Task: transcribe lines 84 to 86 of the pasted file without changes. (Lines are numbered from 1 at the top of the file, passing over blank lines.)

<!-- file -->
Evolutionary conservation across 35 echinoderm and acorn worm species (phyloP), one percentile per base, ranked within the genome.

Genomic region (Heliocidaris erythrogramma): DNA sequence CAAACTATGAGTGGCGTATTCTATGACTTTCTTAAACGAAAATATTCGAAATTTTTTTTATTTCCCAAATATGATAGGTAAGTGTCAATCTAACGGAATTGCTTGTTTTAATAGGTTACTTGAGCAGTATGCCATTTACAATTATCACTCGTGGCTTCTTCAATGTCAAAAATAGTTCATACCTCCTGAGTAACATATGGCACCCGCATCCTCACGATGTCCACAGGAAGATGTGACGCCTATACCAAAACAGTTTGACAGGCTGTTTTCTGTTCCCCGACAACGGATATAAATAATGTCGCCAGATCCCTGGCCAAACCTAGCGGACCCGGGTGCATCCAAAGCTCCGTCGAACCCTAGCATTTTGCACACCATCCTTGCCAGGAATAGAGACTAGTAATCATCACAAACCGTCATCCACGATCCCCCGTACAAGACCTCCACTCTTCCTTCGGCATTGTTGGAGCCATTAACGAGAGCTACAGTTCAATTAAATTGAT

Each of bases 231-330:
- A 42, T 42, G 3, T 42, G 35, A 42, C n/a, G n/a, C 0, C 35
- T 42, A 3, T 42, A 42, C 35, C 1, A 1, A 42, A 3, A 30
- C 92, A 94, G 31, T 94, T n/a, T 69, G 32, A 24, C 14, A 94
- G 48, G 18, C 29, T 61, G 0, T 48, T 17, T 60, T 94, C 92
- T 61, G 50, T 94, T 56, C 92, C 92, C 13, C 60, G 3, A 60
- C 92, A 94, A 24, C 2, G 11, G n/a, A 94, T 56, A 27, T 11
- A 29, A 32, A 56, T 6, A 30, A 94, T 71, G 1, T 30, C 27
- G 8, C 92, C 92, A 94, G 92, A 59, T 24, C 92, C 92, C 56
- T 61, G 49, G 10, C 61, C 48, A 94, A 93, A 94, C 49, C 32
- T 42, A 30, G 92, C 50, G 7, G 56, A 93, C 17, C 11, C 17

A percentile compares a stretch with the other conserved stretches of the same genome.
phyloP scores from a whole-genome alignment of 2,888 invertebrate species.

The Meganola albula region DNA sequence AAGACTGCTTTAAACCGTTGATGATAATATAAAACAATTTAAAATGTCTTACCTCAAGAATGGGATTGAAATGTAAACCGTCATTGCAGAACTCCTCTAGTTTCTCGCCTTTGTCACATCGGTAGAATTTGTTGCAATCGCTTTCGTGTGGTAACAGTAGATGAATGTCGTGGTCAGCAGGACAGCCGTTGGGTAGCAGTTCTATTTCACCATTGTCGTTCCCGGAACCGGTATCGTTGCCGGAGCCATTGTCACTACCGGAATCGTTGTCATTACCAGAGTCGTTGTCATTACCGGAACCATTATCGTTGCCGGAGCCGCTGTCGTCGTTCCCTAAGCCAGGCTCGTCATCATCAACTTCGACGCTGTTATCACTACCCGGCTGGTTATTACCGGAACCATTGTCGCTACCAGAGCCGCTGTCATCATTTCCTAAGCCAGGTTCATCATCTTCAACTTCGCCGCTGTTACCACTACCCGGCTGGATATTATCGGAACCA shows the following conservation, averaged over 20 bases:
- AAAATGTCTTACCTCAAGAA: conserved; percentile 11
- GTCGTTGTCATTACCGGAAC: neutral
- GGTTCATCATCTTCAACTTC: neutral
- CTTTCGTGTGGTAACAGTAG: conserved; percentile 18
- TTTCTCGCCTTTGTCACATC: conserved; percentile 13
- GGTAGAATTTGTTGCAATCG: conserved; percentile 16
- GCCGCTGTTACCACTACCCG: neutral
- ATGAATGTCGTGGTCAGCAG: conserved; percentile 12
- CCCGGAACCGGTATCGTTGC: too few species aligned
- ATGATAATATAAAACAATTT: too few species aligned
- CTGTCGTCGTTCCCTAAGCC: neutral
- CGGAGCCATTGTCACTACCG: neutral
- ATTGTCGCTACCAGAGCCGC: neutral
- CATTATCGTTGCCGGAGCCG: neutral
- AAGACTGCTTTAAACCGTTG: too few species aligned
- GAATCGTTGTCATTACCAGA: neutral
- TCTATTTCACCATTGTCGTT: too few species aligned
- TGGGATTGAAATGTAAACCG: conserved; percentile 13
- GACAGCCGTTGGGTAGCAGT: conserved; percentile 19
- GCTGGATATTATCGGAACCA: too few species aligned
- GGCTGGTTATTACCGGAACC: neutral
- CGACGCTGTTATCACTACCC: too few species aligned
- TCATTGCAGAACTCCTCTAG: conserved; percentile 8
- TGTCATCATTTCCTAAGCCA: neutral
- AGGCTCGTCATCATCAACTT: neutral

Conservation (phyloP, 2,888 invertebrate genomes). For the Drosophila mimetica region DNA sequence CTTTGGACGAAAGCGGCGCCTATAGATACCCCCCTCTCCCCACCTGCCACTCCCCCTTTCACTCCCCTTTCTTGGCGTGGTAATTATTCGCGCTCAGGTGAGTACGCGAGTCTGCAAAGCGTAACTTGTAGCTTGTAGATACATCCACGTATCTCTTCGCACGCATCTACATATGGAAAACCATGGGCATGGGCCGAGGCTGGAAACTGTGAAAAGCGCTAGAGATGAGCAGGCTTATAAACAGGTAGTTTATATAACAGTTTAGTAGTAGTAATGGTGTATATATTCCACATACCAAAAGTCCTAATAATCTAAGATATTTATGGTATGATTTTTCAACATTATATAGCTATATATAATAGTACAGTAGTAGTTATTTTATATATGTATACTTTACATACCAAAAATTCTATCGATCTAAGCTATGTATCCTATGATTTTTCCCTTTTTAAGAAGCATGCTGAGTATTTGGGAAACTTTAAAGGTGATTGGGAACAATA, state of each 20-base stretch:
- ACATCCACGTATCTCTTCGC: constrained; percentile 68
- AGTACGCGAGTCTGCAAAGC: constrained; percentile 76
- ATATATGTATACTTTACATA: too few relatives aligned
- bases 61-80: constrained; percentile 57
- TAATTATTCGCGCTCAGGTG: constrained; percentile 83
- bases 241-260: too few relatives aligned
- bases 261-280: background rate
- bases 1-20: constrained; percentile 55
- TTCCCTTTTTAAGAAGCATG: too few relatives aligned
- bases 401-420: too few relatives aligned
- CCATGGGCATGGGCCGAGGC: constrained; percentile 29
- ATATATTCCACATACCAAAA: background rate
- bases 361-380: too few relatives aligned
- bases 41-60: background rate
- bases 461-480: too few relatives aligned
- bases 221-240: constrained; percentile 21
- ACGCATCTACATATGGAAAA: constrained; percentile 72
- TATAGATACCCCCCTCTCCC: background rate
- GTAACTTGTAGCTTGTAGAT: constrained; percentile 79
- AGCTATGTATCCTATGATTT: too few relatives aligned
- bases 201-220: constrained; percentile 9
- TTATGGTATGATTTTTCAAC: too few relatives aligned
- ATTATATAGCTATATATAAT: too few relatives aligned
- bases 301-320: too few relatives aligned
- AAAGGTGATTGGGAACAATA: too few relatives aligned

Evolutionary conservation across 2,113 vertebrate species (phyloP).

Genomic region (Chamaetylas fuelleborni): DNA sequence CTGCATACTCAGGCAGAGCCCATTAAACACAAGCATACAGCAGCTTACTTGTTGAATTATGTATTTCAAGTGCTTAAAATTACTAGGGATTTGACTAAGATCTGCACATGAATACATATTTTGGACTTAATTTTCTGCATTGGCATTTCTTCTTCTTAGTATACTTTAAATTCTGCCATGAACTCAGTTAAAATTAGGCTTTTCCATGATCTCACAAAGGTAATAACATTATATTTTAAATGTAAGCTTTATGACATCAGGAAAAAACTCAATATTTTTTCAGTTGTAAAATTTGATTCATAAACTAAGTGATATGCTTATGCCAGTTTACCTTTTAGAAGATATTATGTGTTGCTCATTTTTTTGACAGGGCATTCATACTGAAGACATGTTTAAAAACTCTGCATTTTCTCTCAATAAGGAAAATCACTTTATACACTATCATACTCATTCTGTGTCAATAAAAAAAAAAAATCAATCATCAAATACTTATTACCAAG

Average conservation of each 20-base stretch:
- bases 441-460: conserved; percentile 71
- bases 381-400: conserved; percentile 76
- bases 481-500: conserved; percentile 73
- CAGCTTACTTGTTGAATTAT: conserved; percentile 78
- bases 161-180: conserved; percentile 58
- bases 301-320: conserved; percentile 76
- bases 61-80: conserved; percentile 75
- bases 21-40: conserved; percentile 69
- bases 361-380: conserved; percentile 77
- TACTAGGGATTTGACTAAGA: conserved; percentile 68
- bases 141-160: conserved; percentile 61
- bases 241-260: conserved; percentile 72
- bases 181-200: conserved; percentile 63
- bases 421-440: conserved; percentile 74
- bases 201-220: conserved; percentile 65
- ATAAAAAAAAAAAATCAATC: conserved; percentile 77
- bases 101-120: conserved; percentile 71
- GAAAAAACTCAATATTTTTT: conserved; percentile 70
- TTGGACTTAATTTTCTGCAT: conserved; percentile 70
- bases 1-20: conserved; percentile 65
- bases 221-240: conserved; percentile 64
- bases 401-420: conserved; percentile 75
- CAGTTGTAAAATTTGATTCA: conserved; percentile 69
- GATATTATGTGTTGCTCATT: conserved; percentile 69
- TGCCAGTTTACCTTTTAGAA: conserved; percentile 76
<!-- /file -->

- bases 421-440: conserved; percentile 74
- bases 201-220: conserved; percentile 65
- ATAAAAAAAAAAAATCAATC: conserved; percentile 77